About

My name is Mia Lewis and I graduated from Columbia University Columbia College in May 2010. While there I majored in East Asian Languages and Cultures with a focus on Japanese literature. Since my early childhood I have had a love and passion for Japanese culture, language, literature, art, and comics. I spent a year living in Takasaki, Gunma in high school, and a year in Kyoto studying at the Kyoto Consortium for Japanese Studies in college.

Having graduated from college, but not lost my passion for research, I am constantly coming across interesting techniques in the manga/anime/comics/etc. I encounter. I intend to post those musings here. More than anything else, I hope to hear others’ thoughts and countermusings.

A bit of background on me:

While studying in Kyoto I had the opportunity to audit a course at Kyoto Seika University on the history of Showa comics, and was then able to complete an independent study under the Seika University professor Yoshimura Kazuma and Boston University professor Sarah Frederick on use of writing based manipulation of speech in manga over six different manga magazines in six different genres, research that went on to be the basis for my senior thesis. My senior thesis focused on the same techniques, looking specifically at how they are used in four of CLAMP’s works: XXXHOLiC, Tsubasa-RESERVoir CHRoNiCLE, Cardcaptor Sakura, and Clover. My thesis was selected for publication in the Spring 2010 issue of the Columbia East Asia Review, and can be found here, although the published version only focuses on ateji use, and leaves out the other linguist techniques I examined in my full thesis. Throughout college I also wrote anime/manga/comic related papers on a number of topics, and generally integrated them into courses whenever possible.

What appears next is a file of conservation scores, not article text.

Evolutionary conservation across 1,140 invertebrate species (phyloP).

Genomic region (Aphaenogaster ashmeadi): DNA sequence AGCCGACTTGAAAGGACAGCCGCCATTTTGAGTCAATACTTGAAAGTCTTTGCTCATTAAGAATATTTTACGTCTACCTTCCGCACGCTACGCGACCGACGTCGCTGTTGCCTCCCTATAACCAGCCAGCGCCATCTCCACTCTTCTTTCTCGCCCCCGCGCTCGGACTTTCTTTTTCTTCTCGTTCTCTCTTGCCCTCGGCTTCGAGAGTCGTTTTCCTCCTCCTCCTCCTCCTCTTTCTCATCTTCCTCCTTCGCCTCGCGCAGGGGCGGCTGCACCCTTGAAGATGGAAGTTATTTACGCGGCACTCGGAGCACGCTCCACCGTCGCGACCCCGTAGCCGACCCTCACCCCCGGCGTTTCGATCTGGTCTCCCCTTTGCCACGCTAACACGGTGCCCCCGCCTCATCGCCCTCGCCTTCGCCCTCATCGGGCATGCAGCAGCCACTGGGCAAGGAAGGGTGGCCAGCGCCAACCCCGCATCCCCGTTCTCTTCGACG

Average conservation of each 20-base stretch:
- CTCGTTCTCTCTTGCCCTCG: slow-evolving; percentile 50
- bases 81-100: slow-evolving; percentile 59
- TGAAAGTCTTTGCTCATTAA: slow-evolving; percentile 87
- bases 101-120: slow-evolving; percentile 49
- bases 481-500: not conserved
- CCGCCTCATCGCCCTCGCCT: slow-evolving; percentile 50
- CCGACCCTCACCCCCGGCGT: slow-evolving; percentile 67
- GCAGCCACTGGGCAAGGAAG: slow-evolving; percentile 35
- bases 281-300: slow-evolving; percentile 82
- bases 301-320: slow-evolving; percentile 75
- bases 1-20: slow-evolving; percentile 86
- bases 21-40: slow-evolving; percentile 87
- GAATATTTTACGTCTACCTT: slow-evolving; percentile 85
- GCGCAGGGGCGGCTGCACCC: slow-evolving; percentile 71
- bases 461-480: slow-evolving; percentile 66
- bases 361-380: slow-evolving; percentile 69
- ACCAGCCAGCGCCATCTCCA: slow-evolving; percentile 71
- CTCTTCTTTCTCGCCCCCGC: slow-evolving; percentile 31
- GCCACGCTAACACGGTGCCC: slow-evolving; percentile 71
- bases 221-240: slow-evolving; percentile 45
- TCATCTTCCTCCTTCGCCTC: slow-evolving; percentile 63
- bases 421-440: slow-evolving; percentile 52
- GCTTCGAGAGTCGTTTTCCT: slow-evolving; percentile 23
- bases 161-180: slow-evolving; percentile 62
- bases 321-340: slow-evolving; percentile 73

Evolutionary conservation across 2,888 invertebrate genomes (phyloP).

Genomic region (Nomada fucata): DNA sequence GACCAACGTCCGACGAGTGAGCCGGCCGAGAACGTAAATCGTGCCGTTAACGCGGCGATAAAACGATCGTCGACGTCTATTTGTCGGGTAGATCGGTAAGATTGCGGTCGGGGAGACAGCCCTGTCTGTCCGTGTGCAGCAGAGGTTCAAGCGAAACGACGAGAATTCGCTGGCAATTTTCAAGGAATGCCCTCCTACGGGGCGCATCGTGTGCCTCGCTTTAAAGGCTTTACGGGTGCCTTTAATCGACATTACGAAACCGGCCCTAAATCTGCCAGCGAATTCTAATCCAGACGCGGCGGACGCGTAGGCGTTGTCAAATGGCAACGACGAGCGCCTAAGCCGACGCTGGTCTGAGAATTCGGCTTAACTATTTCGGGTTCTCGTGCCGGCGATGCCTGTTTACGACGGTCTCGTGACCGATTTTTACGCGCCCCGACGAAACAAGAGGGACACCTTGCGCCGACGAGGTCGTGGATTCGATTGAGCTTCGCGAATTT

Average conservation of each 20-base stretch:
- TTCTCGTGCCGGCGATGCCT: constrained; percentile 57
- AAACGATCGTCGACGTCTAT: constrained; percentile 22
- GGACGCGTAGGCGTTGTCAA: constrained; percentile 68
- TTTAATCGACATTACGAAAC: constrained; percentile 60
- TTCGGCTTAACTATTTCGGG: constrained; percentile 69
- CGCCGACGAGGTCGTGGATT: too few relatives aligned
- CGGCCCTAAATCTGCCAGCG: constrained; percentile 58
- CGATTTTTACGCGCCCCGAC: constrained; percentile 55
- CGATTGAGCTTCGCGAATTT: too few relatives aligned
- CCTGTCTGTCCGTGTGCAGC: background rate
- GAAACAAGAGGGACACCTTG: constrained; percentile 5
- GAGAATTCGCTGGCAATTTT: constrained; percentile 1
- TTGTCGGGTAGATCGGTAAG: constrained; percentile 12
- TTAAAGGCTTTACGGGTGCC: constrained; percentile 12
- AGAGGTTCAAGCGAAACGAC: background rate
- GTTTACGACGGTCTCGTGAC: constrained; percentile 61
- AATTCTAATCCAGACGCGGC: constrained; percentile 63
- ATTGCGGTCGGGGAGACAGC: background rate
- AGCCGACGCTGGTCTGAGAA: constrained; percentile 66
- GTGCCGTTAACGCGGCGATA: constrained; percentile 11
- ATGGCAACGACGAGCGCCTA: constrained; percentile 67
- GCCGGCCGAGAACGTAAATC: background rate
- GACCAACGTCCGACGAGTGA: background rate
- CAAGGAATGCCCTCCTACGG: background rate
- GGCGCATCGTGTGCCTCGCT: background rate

3 Responses to About

  1. Nicholas Bernier Béland says:

    Hi there! i’m a university east asian study student at Montreal university in canada and I really liked your article on ateji use! i was finally able to put words on concept I had seen before in manga when i was making wordplay with ateji and talking about theorical linguistic and how you could make funny sentence in japanese with that my classe mates and event some of my teacher taught i was crazy XD, but after showing them your article I finally won some credibility TT_TT! THANKYOUUUUU! I would really liked to read the whole thing especially the part on linguistic, if possible ? 🙂

    • Hi! I’m so glad that you enjoyed the article. I was actually in Montreal the week before you sent this for a conference, so I’m sad I missed you. I would be happy to send you the full version, although I’m afraid it does not have a linguistics based explanation, as I did not study linguistics as an undergrad. Please just let me know your email address and I can provide you with the full paper.

  2. Nicholas Bernier Béland says:

    hi!
    If it was the conference of the 12 november and if it was named (Symposium “Eyes on Popular Japan”) at UdeM (university of montreal/ université de montréal) then I was there too XD. I don’t know if any other university in montreal were giving symposium at the time but it’s a coincidence if it was! what subject were you presenting?

    my email address is nicholas.bernier.beland.ca I can’t wait to read the rest of your work. I showed you thesis to like every one of my classmate telling the holy words to everybody.

    if you’re interested there’s an nice case study of manga translation problems from a graduate student in sweden. she saids that the most interesting problem was translating ateji!!
    http://du.diva-portal.org/smash/get/diva2:602887/FULLTEXT01.pdf

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